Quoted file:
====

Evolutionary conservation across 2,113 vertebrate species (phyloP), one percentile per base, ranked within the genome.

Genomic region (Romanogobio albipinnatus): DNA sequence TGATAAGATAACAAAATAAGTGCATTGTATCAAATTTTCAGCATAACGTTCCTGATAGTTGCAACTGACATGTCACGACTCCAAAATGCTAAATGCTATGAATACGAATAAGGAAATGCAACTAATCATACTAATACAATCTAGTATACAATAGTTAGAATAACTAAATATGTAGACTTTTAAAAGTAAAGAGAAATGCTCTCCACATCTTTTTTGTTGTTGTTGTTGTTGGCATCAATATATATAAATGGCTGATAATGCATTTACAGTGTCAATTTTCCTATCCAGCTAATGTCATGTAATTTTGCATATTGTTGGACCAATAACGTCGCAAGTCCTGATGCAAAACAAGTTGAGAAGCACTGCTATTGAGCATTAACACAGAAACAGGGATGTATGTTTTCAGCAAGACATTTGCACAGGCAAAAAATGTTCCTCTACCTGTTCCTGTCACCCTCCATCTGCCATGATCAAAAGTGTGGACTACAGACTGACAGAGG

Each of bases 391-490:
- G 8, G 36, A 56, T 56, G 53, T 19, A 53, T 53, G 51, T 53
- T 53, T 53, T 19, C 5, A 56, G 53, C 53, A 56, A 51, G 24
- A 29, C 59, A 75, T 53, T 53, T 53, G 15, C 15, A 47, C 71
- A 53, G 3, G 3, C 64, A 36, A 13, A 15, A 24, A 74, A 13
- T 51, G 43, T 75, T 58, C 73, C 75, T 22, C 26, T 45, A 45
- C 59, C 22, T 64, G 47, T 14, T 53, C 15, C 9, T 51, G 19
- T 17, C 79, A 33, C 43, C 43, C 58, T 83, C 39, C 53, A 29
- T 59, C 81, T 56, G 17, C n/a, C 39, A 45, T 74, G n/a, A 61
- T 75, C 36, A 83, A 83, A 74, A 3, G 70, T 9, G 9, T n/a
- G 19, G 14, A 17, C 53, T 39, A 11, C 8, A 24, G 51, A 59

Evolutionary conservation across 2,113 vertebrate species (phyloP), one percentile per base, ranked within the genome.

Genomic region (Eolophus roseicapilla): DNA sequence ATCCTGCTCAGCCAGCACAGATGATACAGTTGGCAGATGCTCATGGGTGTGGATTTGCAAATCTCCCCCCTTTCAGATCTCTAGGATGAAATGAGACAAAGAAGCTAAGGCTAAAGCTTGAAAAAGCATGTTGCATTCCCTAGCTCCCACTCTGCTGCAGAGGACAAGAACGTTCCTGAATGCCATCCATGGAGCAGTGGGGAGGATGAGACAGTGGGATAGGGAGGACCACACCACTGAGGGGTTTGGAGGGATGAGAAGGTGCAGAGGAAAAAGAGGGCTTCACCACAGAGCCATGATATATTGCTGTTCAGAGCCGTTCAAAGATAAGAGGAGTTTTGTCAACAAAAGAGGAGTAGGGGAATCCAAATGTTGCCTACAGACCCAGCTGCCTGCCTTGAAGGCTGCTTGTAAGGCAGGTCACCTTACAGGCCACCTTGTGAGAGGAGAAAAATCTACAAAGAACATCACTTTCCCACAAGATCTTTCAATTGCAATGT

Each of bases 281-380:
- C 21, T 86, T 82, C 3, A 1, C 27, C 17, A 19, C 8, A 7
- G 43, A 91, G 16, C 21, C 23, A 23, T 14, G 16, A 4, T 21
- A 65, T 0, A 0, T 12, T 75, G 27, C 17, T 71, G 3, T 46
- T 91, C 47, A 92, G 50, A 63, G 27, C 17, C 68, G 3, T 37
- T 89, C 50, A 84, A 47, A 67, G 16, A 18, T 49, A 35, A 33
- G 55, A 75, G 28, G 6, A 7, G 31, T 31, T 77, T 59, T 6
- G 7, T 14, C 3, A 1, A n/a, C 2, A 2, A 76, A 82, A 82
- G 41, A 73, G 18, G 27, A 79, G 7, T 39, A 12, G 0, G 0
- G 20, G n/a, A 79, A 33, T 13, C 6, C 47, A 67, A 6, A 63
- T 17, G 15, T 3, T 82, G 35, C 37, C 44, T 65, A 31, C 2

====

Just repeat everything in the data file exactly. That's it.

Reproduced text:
Evolutionary conservation across 2,113 vertebrate species (phyloP), one percentile per base, ranked within the genome.

Genomic region (Romanogobio albipinnatus): DNA sequence TGATAAGATAACAAAATAAGTGCATTGTATCAAATTTTCAGCATAACGTTCCTGATAGTTGCAACTGACATGTCACGACTCCAAAATGCTAAATGCTATGAATACGAATAAGGAAATGCAACTAATCATACTAATACAATCTAGTATACAATAGTTAGAATAACTAAATATGTAGACTTTTAAAAGTAAAGAGAAATGCTCTCCACATCTTTTTTGTTGTTGTTGTTGTTGGCATCAATATATATAAATGGCTGATAATGCATTTACAGTGTCAATTTTCCTATCCAGCTAATGTCATGTAATTTTGCATATTGTTGGACCAATAACGTCGCAAGTCCTGATGCAAAACAAGTTGAGAAGCACTGCTATTGAGCATTAACACAGAAACAGGGATGTATGTTTTCAGCAAGACATTTGCACAGGCAAAAAATGTTCCTCTACCTGTTCCTGTCACCCTCCATCTGCCATGATCAAAAGTGTGGACTACAGACTGACAGAGG

Each of bases 391-490:
- G 8, G 36, A 56, T 56, G 53, T 19, A 53, T 53, G 51, T 53
- T 53, T 53, T 19, C 5, A 56, G 53, C 53, A 56, A 51, G 24
- A 29, C 59, A 75, T 53, T 53, T 53, G 15, C 15, A 47, C 71
- A 53, G 3, G 3, C 64, A 36, A 13, A 15, A 24, A 74, A 13
- T 51, G 43, T 75, T 58, C 73, C 75, T 22, C 26, T 45, A 45
- C 59, C 22, T 64, G 47, T 14, T 53, C 15, C 9, T 51, G 19
- T 17, C 79, A 33, C 43, C 43, C 58, T 83, C 39, C 53, A 29
- T 59, C 81, T 56, G 17, C n/a, C 39, A 45, T 74, G n/a, A 61
- T 75, C 36, A 83, A 83, A 74, A 3, G 70, T 9, G 9, T n/a
- G 19, G 14, A 17, C 53, T 39, A 11, C 8, A 24, G 51, A 59

Evolutionary conservation across 2,113 vertebrate species (phyloP), one percentile per base, ranked within the genome.

Genomic region (Eolophus roseicapilla): DNA sequence ATCCTGCTCAGCCAGCACAGATGATACAGTTGGCAGATGCTCATGGGTGTGGATTTGCAAATCTCCCCCCTTTCAGATCTCTAGGATGAAATGAGACAAAGAAGCTAAGGCTAAAGCTTGAAAAAGCATGTTGCATTCCCTAGCTCCCACTCTGCTGCAGAGGACAAGAACGTTCCTGAATGCCATCCATGGAGCAGTGGGGAGGATGAGACAGTGGGATAGGGAGGACCACACCACTGAGGGGTTTGGAGGGATGAGAAGGTGCAGAGGAAAAAGAGGGCTTCACCACAGAGCCATGATATATTGCTGTTCAGAGCCGTTCAAAGATAAGAGGAGTTTTGTCAACAAAAGAGGAGTAGGGGAATCCAAATGTTGCCTACAGACCCAGCTGCCTGCCTTGAAGGCTGCTTGTAAGGCAGGTCACCTTACAGGCCACCTTGTGAGAGGAGAAAAATCTACAAAGAACATCACTTTCCCACAAGATCTTTCAATTGCAATGT

Each of bases 281-380:
- C 21, T 86, T 82, C 3, A 1, C 27, C 17, A 19, C 8, A 7
- G 43, A 91, G 16, C 21, C 23, A 23, T 14, G 16, A 4, T 21
- A 65, T 0, A 0, T 12, T 75, G 27, C 17, T 71, G 3, T 46
- T 91, C 47, A 92, G 50, A 63, G 27, C 17, C 68, G 3, T 37
- T 89, C 50, A 84, A 47, A 67, G 16, A 18, T 49, A 35, A 33
- G 55, A 75, G 28, G 6, A 7, G 31, T 31, T 77, T 59, T 6
- G 7, T 14, C 3, A 1, A n/a, C 2, A 2, A 76, A 82, A 82
- G 41, A 73, G 18, G 27, A 79, G 7, T 39, A 12, G 0, G 0
- G 20, G n/a, A 79, A 33, T 13, C 6, C 47, A 67, A 6, A 63
- T 17, G 15, T 3, T 82, G 35, C 37, C 44, T 65, A 31, C 2